Bring sauce to a simmer and reduce for 7-10 minutes until the sauce coats the back of the spoon. Season with salt and pepper to taste if needed.

Pour sauce over chicken or serve on the side and garnish with parsley.

Posted on April 1, 2014

Note: The opinions expressed here are the personal views of the author. All comments on MyJewishLearning are moderated. Any comment that is offensive or inappropriate will be removed. Privacy Policy

Chopped Liver with Apple Reduction

Yield:
8 servings

Chopped liver is one of the most iconic Jewish dishes. It’s been consumed spread on top of challah and matzah for generations. But the Ashkenazi version doesn’t really do much to impress me, with only onions to add flavor, I find the taste bland.

liver-nosher

I wanted to create something that would enhance the naturally rich flavor of liver. So I looked for inspiration from more Middle Eastern flavors. Ironically, nothing is more Israeli than Turkish coffee. And perhaps also surprising is that the bitterness of the coffee really compliments the liver and apple flavors.

The result is a classic Jewish dish with an elegant twist and a really delicious taste.

 

Chopped Liver with Apple Reduction

Ingredients

1 heaping Tbsp Turkish coffee or instant espresso

2 Tbsp honey

1 lb chicken livers

½ cup warm water

½ tsp ground cloves

1/3 cup balsamic vinegar

¼ cup apple cider vinegar

1 Tbsp brown sugar

3 green apples, peeled and diced

Directions

Place the Turkish coffee (or instant espresso) and honey in the bottom of a heat proof bowl. Stir in the hot water until the honey dissolves.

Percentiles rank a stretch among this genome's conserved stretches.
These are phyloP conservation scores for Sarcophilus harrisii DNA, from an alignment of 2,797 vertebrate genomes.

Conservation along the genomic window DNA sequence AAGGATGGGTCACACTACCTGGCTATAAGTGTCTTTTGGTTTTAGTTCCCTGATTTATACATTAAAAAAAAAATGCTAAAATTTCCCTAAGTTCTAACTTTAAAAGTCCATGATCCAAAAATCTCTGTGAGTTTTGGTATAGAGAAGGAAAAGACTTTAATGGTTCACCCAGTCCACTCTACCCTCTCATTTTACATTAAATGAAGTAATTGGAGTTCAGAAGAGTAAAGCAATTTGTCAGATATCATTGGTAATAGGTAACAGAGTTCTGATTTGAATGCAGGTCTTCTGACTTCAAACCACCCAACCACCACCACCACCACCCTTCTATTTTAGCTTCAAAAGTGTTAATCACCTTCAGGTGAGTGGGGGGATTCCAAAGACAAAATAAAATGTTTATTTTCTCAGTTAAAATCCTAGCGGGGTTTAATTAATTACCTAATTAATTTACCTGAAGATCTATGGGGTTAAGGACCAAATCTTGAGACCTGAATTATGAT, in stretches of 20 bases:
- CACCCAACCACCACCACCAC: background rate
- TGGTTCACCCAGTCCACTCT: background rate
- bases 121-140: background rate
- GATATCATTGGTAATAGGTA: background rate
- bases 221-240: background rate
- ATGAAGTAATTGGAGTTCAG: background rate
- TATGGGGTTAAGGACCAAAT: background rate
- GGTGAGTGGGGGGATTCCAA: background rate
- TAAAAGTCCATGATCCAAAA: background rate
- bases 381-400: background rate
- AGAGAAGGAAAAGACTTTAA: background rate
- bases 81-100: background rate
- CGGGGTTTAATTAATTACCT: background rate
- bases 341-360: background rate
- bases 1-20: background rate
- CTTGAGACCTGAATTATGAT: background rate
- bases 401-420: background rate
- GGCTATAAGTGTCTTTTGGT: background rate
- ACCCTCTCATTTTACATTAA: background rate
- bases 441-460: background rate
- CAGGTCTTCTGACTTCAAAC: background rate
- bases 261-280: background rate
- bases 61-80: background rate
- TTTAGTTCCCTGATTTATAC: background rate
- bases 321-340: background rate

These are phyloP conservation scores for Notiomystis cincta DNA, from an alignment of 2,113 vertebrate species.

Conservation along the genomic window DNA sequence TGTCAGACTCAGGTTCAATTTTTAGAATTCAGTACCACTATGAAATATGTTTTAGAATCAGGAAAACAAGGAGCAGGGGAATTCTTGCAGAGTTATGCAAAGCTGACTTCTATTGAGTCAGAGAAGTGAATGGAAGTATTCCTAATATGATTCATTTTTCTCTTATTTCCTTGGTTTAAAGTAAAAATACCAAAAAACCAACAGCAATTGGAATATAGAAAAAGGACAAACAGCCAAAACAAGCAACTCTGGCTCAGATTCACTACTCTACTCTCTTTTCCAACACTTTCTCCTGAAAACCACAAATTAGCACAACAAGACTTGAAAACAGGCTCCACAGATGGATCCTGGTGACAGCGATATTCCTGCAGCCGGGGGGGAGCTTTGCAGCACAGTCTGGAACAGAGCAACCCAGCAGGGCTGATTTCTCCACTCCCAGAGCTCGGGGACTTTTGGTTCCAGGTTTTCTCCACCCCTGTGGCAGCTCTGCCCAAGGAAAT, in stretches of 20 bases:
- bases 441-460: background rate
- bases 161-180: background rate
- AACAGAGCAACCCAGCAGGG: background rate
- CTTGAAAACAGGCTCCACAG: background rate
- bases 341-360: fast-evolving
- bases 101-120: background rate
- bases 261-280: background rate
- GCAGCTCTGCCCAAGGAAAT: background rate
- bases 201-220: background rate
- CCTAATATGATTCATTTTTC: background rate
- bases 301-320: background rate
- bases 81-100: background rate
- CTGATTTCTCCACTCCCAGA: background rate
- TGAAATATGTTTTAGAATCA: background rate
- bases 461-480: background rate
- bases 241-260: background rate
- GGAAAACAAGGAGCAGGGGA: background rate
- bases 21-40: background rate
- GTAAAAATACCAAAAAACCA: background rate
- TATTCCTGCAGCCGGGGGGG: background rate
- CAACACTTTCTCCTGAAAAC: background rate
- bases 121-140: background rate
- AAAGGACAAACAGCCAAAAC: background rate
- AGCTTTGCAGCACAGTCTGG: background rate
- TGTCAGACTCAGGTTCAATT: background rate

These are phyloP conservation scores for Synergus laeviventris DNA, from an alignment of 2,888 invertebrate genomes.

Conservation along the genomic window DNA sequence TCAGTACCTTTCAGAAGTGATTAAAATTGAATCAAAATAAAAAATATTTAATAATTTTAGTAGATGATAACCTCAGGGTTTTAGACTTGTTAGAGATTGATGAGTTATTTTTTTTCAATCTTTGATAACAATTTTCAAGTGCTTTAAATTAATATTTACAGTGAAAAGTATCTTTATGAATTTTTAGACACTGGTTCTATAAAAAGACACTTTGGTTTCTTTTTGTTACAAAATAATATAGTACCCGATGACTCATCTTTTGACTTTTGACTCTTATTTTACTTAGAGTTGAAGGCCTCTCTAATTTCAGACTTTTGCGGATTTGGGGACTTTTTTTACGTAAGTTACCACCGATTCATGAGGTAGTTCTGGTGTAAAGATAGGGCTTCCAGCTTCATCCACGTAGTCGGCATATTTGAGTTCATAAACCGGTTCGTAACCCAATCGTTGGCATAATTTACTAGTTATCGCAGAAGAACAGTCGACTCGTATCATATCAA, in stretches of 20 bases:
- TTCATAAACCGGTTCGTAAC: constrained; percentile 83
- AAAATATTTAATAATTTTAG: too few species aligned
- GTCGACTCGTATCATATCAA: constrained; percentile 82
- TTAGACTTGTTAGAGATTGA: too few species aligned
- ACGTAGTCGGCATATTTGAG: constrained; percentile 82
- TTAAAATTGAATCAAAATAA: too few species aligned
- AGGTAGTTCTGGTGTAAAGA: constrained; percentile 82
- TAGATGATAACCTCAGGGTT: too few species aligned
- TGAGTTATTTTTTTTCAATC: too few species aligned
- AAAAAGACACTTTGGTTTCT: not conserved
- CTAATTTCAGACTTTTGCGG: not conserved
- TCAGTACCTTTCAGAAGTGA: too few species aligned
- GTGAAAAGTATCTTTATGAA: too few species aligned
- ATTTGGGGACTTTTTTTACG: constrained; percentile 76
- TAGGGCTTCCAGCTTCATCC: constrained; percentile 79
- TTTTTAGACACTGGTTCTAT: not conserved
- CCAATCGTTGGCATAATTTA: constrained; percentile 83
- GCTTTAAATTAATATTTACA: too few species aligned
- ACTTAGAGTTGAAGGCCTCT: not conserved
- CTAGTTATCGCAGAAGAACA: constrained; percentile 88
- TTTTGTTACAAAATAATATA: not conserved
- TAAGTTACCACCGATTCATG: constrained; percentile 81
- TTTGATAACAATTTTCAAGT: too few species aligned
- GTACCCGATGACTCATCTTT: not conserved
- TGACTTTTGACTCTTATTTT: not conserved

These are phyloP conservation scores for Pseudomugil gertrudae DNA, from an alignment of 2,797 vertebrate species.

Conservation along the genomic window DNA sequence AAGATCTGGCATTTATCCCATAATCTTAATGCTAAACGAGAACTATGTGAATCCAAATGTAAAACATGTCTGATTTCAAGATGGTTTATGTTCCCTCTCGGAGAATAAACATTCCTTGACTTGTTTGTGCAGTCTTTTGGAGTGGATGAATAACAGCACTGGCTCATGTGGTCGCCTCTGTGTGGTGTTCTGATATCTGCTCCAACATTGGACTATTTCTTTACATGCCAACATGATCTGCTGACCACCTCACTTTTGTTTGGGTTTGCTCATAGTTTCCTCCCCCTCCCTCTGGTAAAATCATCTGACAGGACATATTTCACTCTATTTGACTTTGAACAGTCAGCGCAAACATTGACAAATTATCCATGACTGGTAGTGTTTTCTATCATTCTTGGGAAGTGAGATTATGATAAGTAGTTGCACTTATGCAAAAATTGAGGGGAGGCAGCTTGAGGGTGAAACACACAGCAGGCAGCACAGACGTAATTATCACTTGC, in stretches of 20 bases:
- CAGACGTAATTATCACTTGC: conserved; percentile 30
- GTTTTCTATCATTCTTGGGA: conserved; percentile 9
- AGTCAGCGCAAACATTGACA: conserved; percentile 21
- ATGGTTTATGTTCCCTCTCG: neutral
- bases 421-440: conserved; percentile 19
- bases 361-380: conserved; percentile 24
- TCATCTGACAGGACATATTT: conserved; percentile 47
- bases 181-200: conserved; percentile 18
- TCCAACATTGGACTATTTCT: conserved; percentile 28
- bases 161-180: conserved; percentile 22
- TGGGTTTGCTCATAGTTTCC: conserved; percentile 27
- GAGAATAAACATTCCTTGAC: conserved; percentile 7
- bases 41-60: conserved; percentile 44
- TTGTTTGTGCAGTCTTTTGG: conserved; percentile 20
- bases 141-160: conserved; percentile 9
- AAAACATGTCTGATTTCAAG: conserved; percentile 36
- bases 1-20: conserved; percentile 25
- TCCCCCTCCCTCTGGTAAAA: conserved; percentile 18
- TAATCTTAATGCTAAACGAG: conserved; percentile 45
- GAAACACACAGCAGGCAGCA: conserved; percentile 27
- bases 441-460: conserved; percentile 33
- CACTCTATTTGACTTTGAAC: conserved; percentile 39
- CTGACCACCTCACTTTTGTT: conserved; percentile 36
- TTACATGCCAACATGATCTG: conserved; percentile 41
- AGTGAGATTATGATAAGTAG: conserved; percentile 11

Add the livers and let marinate for at least 4 hours or overnight.

Heat a small pot over a medium heat along with the cloves, vinegars and brown sugar.

Once the contents of the pot begins to simmer add the apples.

Lower the heat to medium low and cover the pot. Allow the apples to cook for half an hour.

The apples should be soft and darkened slightly when they are ready. After the apples are done cooking, use a slotted spoon and remove them from the pot leaving whatever liquid remains in the pot.

Raise the heat under the pot to medium high and drain all the liquid from the bowl except approximately 2 Tbsp worth of the marinade.

Add the liver and marinade to the pot and cook the livers until there are no more visible pink parts.

Combine the liver and cooked apples in a medium bowl and mash until desired consistency. For a smoother consistency you can use a food processor fitted with blade attachment.

Posted on March 30, 2014

Note: The opinions expressed here are the personal views of the author. All comments on MyJewishLearning are moderated. Any comment that is offensive or inappropriate will be removed. Privacy Policy

Latke-Crusted Chicken Breasts

Yield:
4 servings

A few years ago my dear friend and fellow food-enthusiast Rachel traveled to the Czech Republic to explore her father’s family roots. While there she experienced some amazing native and Jewish-inspired food including a chicken schnitzel wrapped in potato pancakes.

STOP THE PRESSES.CHICKEN WRAPPED IN POTATO PANCAKES. YUM.

When I heard about latke-crusted chicken, I was enamored. In love. I had to recreate this masterpiece.

latke-chicken-3So as I was thinking about Passover and something new to make this year, it dawned on me that this chicken dish could easily be Passover-friendly. And while I don’t normally use matzo meal or potato starch in my Passover cooking, this recipe does require small amounts of both. But it’s so delicious, it’s worth it.

latke-chicken-1Flipping the chicken with the potato latke crust is probably the trickiest part, so just do it carefully using a good spatula and you will be fine.

Latke-Crusted Chicken Breasts

Ingredients

4 medium Yukon gold potatoes